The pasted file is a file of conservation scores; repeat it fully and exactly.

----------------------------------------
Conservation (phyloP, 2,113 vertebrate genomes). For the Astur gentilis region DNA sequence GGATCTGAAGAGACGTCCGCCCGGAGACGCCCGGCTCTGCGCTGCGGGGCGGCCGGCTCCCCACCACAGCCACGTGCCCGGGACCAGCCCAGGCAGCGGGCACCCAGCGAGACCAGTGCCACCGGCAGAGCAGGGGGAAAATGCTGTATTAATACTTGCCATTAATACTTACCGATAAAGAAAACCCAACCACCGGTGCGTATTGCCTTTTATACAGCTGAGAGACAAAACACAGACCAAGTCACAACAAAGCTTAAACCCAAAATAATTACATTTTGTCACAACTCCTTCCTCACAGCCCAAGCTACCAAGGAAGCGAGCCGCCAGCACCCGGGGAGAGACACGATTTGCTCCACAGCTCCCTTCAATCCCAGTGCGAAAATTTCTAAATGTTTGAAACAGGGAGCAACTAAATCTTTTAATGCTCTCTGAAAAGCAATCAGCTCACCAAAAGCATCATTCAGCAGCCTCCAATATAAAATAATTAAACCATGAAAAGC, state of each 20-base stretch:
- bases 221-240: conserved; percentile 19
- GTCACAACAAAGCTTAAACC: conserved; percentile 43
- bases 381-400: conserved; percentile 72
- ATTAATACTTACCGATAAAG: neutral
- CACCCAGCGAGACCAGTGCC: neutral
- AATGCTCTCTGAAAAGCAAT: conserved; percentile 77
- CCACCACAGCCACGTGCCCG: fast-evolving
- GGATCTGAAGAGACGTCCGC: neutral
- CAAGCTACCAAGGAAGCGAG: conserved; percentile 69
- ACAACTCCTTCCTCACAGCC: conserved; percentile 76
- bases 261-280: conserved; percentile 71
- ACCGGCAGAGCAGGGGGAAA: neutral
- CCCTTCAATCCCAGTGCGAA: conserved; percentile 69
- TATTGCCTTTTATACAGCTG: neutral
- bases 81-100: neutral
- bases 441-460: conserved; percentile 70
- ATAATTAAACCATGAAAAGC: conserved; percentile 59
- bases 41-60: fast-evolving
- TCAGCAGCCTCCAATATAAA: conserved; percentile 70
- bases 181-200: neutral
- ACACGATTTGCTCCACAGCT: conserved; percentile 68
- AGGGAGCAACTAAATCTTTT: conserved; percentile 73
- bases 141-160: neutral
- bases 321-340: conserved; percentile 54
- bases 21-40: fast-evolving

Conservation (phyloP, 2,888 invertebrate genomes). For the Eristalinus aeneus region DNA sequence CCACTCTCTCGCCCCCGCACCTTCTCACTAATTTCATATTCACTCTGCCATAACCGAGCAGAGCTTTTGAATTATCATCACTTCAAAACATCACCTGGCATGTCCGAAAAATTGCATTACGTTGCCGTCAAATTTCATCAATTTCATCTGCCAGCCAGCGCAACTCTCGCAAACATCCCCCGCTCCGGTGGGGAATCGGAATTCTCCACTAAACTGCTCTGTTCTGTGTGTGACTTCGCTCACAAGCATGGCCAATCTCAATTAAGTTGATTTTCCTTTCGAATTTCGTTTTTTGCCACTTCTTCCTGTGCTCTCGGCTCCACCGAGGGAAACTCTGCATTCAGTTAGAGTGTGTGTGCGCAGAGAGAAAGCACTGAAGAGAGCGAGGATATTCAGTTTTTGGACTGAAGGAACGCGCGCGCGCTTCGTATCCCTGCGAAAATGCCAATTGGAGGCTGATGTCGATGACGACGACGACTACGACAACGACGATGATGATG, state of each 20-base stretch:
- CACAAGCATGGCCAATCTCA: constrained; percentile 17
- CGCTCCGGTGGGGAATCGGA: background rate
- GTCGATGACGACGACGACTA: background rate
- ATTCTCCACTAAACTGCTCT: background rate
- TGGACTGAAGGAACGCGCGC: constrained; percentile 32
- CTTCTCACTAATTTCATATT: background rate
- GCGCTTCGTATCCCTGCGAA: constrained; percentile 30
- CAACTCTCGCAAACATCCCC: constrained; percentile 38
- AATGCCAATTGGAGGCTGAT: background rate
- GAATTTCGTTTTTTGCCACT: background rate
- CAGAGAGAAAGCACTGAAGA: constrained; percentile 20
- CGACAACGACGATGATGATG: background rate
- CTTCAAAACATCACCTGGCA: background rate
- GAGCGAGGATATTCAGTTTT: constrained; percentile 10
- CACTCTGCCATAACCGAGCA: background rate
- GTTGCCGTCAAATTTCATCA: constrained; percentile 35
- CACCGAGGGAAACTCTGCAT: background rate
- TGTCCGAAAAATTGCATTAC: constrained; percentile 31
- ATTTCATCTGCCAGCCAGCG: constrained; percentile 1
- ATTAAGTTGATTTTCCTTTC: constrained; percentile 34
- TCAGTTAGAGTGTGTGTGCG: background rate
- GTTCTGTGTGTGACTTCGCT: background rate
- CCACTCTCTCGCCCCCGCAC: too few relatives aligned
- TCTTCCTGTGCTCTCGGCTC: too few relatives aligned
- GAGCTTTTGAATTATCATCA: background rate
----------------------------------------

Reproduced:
Conservation (phyloP, 2,113 vertebrate genomes). For the Astur gentilis region DNA sequence GGATCTGAAGAGACGTCCGCCCGGAGACGCCCGGCTCTGCGCTGCGGGGCGGCCGGCTCCCCACCACAGCCACGTGCCCGGGACCAGCCCAGGCAGCGGGCACCCAGCGAGACCAGTGCCACCGGCAGAGCAGGGGGAAAATGCTGTATTAATACTTGCCATTAATACTTACCGATAAAGAAAACCCAACCACCGGTGCGTATTGCCTTTTATACAGCTGAGAGACAAAACACAGACCAAGTCACAACAAAGCTTAAACCCAAAATAATTACATTTTGTCACAACTCCTTCCTCACAGCCCAAGCTACCAAGGAAGCGAGCCGCCAGCACCCGGGGAGAGACACGATTTGCTCCACAGCTCCCTTCAATCCCAGTGCGAAAATTTCTAAATGTTTGAAACAGGGAGCAACTAAATCTTTTAATGCTCTCTGAAAAGCAATCAGCTCACCAAAAGCATCATTCAGCAGCCTCCAATATAAAATAATTAAACCATGAAAAGC, state of each 20-base stretch:
- bases 221-240: conserved; percentile 19
- GTCACAACAAAGCTTAAACC: conserved; percentile 43
- bases 381-400: conserved; percentile 72
- ATTAATACTTACCGATAAAG: neutral
- CACCCAGCGAGACCAGTGCC: neutral
- AATGCTCTCTGAAAAGCAAT: conserved; percentile 77
- CCACCACAGCCACGTGCCCG: fast-evolving
- GGATCTGAAGAGACGTCCGC: neutral
- CAAGCTACCAAGGAAGCGAG: conserved; percentile 69
- ACAACTCCTTCCTCACAGCC: conserved; percentile 76
- bases 261-280: conserved; percentile 71
- ACCGGCAGAGCAGGGGGAAA: neutral
- CCCTTCAATCCCAGTGCGAA: conserved; percentile 69
- TATTGCCTTTTATACAGCTG: neutral
- bases 81-100: neutral
- bases 441-460: conserved; percentile 70
- ATAATTAAACCATGAAAAGC: conserved; percentile 59
- bases 41-60: fast-evolving
- TCAGCAGCCTCCAATATAAA: conserved; percentile 70
- bases 181-200: neutral
- ACACGATTTGCTCCACAGCT: conserved; percentile 68
- AGGGAGCAACTAAATCTTTT: conserved; percentile 73
- bases 141-160: neutral
- bases 321-340: conserved; percentile 54
- bases 21-40: fast-evolving

Conservation (phyloP, 2,888 invertebrate genomes). For the Eristalinus aeneus region DNA sequence CCACTCTCTCGCCCCCGCACCTTCTCACTAATTTCATATTCACTCTGCCATAACCGAGCAGAGCTTTTGAATTATCATCACTTCAAAACATCACCTGGCATGTCCGAAAAATTGCATTACGTTGCCGTCAAATTTCATCAATTTCATCTGCCAGCCAGCGCAACTCTCGCAAACATCCCCCGCTCCGGTGGGGAATCGGAATTCTCCACTAAACTGCTCTGTTCTGTGTGTGACTTCGCTCACAAGCATGGCCAATCTCAATTAAGTTGATTTTCCTTTCGAATTTCGTTTTTTGCCACTTCTTCCTGTGCTCTCGGCTCCACCGAGGGAAACTCTGCATTCAGTTAGAGTGTGTGTGCGCAGAGAGAAAGCACTGAAGAGAGCGAGGATATTCAGTTTTTGGACTGAAGGAACGCGCGCGCGCTTCGTATCCCTGCGAAAATGCCAATTGGAGGCTGATGTCGATGACGACGACGACTACGACAACGACGATGATGATG, state of each 20-base stretch:
- CACAAGCATGGCCAATCTCA: constrained; percentile 17
- CGCTCCGGTGGGGAATCGGA: background rate
- GTCGATGACGACGACGACTA: background rate
- ATTCTCCACTAAACTGCTCT: background rate
- TGGACTGAAGGAACGCGCGC: constrained; percentile 32
- CTTCTCACTAATTTCATATT: background rate
- GCGCTTCGTATCCCTGCGAA: constrained; percentile 30
- CAACTCTCGCAAACATCCCC: constrained; percentile 38
- AATGCCAATTGGAGGCTGAT: background rate
- GAATTTCGTTTTTTGCCACT: background rate
- CAGAGAGAAAGCACTGAAGA: constrained; percentile 20
- CGACAACGACGATGATGATG: background rate
- CTTCAAAACATCACCTGGCA: background rate
- GAGCGAGGATATTCAGTTTT: constrained; percentile 10
- CACTCTGCCATAACCGAGCA: background rate
- GTTGCCGTCAAATTTCATCA: constrained; percentile 35
- CACCGAGGGAAACTCTGCAT: background rate
- TGTCCGAAAAATTGCATTAC: constrained; percentile 31
- ATTTCATCTGCCAGCCAGCG: constrained; percentile 1
- ATTAAGTTGATTTTCCTTTC: constrained; percentile 34
- TCAGTTAGAGTGTGTGTGCG: background rate
- GTTCTGTGTGTGACTTCGCT: background rate
- CCACTCTCTCGCCCCCGCAC: too few relatives aligned
- TCTTCCTGTGCTCTCGGCTC: too few relatives aligned
- GAGCTTTTGAATTATCATCA: background rate